2.Expect Aggression:Even the most gentle toddler or preschooler is bound to take aim at a new baby at some point. Identifying and verbalizing needs and feelings is no easy task.Many adults continue to struggle with this.We simply can’t expect little ones to learn everything at once.I mentioned investing in a “feelings faces” poster in a previous post.If you have a new baby around, this is a must.The best way to reduce aggression is to teach your older child to identify his/her feelings so that they can use their words instead of their actions.Zero tolerance is generally the best policy regarding aggression, but that doesn’t mean yelling and taking away toys.After you’ve moved the baby out of the line of fire, get down on your older child’s level and speak in words that they can understand.If he/she is under three a simple “no hit” followed by a redirect to a different activity away from the baby should suffice.Over three?“The rule in this house is that there is no hitting”, followed by an apology should do the trick (it doesn’t matter that the baby doesn’t understand.What’s important is teaching your child the right thing to do after you hurt someone.)Repeated aggression?Giving your child a break in his/her room or another safe spot can be a good thing as long as you keep it positive (more on using “time outs” – or not -another week) and brief.Remember, they are feeling frustrated and overwhelmed and need your help.
3.Provide “Important Jobs”:Toddlers and preschoolers love to be helpful.Sometimes the best way to fend off regression and aggression is to keep the older sibling interested by helping them realize how important they are.Put your older child in charge of fetching rattles, picking clothes (again, don’t fret the outfits…enjoy the calm the mismatched ensemble brings!), choosing stories, or even “babysitting” (clearly the baby needs to be secure and out of reach).It helps them feel like they have some control over this overwhelming turn of events.
4.Arrange Special Time:Sometimes the older sibling needs a little TLC.Take them out for lunch alone.Skip the laundry and spend the baby’s naptime reading and creating art projects TOGETHER.Bake, do some gardening, play dress up.The chores will get done eventually, but your child needs your attention now.Create a “special box”.Fill a small box with toys that your older child will love.Put it in a safe place in your room.Find a thirty-minute window of time (hopefully at the same time each week) where you can have someone watch the baby, shut off the phone, leave the cell phone in another room and just play with your older child.Let him/her choose the toys from the special box and run the show.Put any other anxiety or to-do lists aside and just be with your child.He/she will really come to look forward to this special time each week.Have your partner create another box and do the same.
5.Empathize with your child:Do you remember when you had to deal with sibling issues growing up?Or yesterday? It’s not easy, especially when you are small and can’t quite make sense of the whole transition.Label their feelings.Share stories from your childhood (within reason, of course.Try to skip the ones about being beaten up by a big brother).Tell them that you know how it feels and it’s ok to feel that way.Allow them be sad, frustrated, impatient.Give them the green light to share their emotions.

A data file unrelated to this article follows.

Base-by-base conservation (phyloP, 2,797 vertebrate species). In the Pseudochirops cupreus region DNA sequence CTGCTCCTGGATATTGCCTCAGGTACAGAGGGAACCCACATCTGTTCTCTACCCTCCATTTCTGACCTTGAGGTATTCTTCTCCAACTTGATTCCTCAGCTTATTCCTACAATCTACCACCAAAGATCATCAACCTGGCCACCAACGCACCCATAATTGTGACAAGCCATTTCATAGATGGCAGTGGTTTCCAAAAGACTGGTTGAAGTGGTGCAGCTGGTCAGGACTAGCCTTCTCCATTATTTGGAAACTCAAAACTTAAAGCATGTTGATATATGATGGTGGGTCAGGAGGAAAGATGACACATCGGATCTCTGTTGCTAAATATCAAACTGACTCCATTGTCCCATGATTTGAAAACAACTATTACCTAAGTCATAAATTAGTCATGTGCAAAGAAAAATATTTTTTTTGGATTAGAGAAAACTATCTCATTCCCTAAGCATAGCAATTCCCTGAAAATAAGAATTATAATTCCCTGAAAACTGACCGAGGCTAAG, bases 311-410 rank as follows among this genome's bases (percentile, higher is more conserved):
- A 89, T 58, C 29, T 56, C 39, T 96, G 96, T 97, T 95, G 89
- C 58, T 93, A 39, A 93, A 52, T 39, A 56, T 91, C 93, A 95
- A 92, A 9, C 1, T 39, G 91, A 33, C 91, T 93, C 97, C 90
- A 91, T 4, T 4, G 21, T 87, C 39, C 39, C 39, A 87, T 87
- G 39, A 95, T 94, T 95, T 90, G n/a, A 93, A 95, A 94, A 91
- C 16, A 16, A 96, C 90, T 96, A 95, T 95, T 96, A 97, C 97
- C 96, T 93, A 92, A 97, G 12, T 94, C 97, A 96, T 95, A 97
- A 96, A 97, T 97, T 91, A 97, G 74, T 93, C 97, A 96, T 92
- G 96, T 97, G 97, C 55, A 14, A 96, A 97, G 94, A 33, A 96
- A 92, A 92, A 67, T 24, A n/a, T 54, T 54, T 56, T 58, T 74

6.Avoid “big girl/big boy” talk:Nothing causes a child to regress faster than an adult looking them in the eye and saying, “you’re a big girl now, you don’t have accidents (or fill in the blank)”.Toddlers and preschoolers are dealing with constant change and shifting emotions.Some days they want to be in control of everything, other days they want to be carried around all day.They know how old they are.Let them go through the process at their own pace.“Big boy/big girl” talk places unnecessary pressure on them to act a certain way and generally backfires in the end anyway.Just let them be.Growing up is hard.
7.Books:“A Pocket Full of Kisses” by Audrey Penn is a must read.It follows Chester the raccoon along his journey to accepting that his mother has enough love for him and his brother.“The New Baby” by Mercer Mayer is a cute story about learning how to have fun with a new baby.“The Berenstain Bears’ New Baby” has brother bear growing out of his small bed just in time for a new addition to the family. “I’m A Big Sister” by Joanna Cole continues to be a big hit with Riley.The list goes on, but those should get you started.
Welcoming a new addition can be overwhelming for everyone involved.Find ways to decompress on your own (read, exercise, have a girls night out, start a blog!) so that you can be present to handle the frustration for your little ones.The good news is that they WILL start playing together and sharing…you just have to be consistent along the way!Hang in there…the light at the end of the tunnel is approaching faster than you think.And pat yourself on the back just for getting through the day…it’s no easy feat depending on your circumstances!

 

Good manners are headed your way! (Tips for teaching manners)